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Investment View: Russia takes star role

Do disasters, such as hurricane Katrina in the southern US, have an effect on markets?

You would be hard pushed to believe they do, looking at how the FTSE 100 index performed last week. By the middle of the week, the 5,300 level had been regained. That was hardly a milestone but, with oil trading above $70 because of the disruption of supplies in the Gulf of Mexico, it was a remarkable performance.

However, there was not a great deal remarkable about August. On average, world equity indices trended slightly lower. Of the developed markets, Japan delivered the best return, rising by 7 per cent over the month. But the best result came from Russia, where gains almost reached double digits.

It is not hard to see why Russia proved such an attraction. Investment in the country’s oil infrastructure is starting to pay off and, as an oil-rich nation, it benefited from the star performer of the month. Of course, it is the after-effects of hurricane Katrina that brought about this rise. The vulnerability of US oil supplies has been brought into sharp focus. Not only is much of US oil production located in the Gulf of Mexico, directly in the path of the hurricanes that are formed in the Caribbean, but the ports which handle the imports from foreign countries and the refineries, which deal with both sets of supplies, are also clustered in this region.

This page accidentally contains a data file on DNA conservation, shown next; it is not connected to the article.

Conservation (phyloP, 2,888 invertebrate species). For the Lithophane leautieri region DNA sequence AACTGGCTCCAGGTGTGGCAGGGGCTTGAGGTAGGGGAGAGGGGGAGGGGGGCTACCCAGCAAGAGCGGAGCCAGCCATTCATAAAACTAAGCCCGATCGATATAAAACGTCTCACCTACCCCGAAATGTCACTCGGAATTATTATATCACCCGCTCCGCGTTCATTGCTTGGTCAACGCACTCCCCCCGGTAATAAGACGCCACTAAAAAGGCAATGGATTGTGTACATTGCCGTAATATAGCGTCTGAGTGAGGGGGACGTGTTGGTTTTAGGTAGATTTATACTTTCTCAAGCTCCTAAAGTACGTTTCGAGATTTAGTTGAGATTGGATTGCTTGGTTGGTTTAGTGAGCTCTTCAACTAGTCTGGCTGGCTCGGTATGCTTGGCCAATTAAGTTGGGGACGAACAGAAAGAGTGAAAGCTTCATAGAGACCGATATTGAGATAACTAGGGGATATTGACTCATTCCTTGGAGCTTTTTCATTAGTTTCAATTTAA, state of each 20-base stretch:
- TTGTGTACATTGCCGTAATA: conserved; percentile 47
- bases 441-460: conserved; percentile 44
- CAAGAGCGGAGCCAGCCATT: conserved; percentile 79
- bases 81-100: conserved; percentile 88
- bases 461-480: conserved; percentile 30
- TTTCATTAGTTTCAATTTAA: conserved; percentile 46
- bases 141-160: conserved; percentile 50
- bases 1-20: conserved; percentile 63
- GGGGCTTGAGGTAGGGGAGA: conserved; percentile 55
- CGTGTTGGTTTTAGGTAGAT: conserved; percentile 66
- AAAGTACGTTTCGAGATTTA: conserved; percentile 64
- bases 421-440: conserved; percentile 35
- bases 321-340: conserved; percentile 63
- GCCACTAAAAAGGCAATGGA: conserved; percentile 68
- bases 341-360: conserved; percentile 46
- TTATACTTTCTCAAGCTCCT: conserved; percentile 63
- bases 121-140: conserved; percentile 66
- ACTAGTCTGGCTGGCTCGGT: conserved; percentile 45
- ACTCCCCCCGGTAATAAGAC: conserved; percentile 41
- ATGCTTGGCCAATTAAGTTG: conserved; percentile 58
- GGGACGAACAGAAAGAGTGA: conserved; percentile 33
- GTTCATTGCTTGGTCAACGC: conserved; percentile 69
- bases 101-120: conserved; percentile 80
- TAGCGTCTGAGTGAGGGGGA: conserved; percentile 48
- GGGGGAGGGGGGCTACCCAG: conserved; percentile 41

But financial markets in the US also appeared sanguine in their reaction to events. As the news unfolded, leading equity indices barely shifted. Nor were bonds affected by the likely cost of the disaster. The US bond market is the site of one of the strangest scenarios being played out. Despite protestations that growth is robust and further monetary tightening is inevitable, longer-dated bonds are pointing to lower interest rates, with the yield curve inverting over certain durations. Such a scenario does not help the business of asset allocation. But the appetite for equity investment is returning to private investors, as was revealed by last week’s sales figures for unit trusts.

That is not necessarily an encouraging sign. Private investors are notorious for piling in at the top of the market. Still, the belief is growing that markets are capable of producing positive returns, notwithstanding the gains already delivered this year.

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